More farms found with avian flu virus

The Star Early Edition - - BUSINESSREPORT - Sandile Mchunu

THE DEPART­MENT of agri­cul­ture, forestry and fish­eries (Daff) yes­ter­day said that it had de­tected new cases of avian in­fluenza (HPAI H5N8) virus in the coun­try in two more farms in Gaut­eng and Mpumalanga.

The depart­ment said that the new lo­ca­tions in­volved com­mer­cial layer chicken farms, bring­ing the to­tal num­ber of af­fected farms to four af­ter the first two cases in Mpumalanga in June. The farms had been im­me­di­ately placed un­der quar­an­tine by state vet­eri­nar­i­ans.

“The quar­an­tine in­cludes, as a min­i­mum, a pro­hi­bi­tion of the move­ment of chick­ens and chicken prod­ucts on to and off the farm,” the depart­ment said. “The nec­es­sary mea­sures have been taken to con­tain and elim­i­nate the dis­ease as ef­fi­ciently as pos­si­ble on both farms.”

The in­dus­try yes­ter­day called on the gov­ern­ment to do more to curb the spread.

“If the out­break con­tin­ues to spread then South Africa can ex­pect short­ages of chicken as well as price in­creases that may be steep,” said As­so­ci­a­tion of Meat Im­porters and Ex­porters of South Africa chief ex­ec­u­tive David Wolpert. ”The sit­u­a­tion has been se­ri­ously af­fected by the con­stant ef­forts by gov­ern­ment to cur­tail im­ports.”

The re­ported cases of avian in­fluenza have led to a ban on the coun­try’s ex­ports, par­tic­u­larly by Zim­babwe.

Dawie Ma­ree, head of in­for­ma­tion and mar­ket­ing for agri­cul­ture at FNB Busi­ness, said the ban of South African chicken by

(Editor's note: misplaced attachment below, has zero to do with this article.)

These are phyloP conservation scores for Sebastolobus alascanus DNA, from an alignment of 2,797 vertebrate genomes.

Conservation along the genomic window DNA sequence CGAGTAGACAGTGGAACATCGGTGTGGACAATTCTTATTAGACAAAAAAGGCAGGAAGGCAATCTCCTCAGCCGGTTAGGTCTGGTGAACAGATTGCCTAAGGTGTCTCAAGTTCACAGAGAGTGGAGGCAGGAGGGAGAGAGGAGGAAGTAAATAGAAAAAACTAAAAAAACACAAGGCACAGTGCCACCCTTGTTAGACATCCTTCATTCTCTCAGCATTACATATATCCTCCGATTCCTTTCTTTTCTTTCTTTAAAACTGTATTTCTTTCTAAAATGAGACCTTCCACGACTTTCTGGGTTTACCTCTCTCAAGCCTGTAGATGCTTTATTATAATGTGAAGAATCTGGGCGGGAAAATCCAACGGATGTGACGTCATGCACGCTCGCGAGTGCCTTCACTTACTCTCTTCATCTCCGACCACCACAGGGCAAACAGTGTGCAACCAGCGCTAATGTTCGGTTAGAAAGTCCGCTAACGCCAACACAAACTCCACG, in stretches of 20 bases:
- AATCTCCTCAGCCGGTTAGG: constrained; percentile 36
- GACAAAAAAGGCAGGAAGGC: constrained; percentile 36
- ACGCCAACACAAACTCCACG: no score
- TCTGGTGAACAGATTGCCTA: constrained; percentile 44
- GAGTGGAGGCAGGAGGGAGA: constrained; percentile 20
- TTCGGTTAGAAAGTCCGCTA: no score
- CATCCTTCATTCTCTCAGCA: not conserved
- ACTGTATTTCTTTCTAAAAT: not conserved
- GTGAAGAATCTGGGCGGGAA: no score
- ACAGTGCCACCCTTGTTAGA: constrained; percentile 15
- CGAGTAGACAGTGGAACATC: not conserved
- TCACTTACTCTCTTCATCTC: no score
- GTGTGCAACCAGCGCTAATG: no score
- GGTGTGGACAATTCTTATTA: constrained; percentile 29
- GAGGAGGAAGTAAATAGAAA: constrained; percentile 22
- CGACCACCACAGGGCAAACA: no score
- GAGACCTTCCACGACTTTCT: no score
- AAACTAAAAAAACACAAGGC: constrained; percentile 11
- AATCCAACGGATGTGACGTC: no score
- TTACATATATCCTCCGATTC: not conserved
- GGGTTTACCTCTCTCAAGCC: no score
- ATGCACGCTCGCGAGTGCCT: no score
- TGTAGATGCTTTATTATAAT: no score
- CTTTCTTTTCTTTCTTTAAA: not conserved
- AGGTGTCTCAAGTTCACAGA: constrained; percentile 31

Num­ber of jobs that could be on the line if out­break spreads

neigh­bour­ing coun­tries would have a neg­a­tive im­pact as Zim­babwe, Namibia and Botswana ac­counted for a sub­stan­tial num­ber of broiler ex­ports.

“The ban is a ma­jor blow to the lo­cal in­dus­try which has been grap­pling a down­turn over the last two years. We can only hope that the cur­rent ban from neigh­bour­ing coun­tries is tem­po­rary, be­cause if it lasts longer than a few more months, the in­dus­try could find it­self shed­ding a fur­ther es­ti­mated 2 500 jobs,” said Ma­ree, adding that the coun­try could see a dent of 0.13 per­cent on out­put and gross value added.

“The grain in­dus­try would also most likely take a knock as they pro­vide feed to the poul­try in­dus­try.”

The depart­ment main­tained that it was do­ing its best to limit the dam­age. “For­ward trac­ing was done and cull chicken de­pots were iden­ti­fied, which had re­ceived live cull chick­ens from one of the af­fected farms in the last 21 days.

“The records of th­ese cull de­pots are be­ing fol­lowed up to trace as many of th­ese chick­ens as pos­si­ble. The new Poul­try Dis­ease man­age­ment Agency sys­tem of reg­is­tra­tion of per­sons buy­ing and sell­ing live chick­ens made it pos­si­ble to trace th­ese culls,” the depart­ment said.

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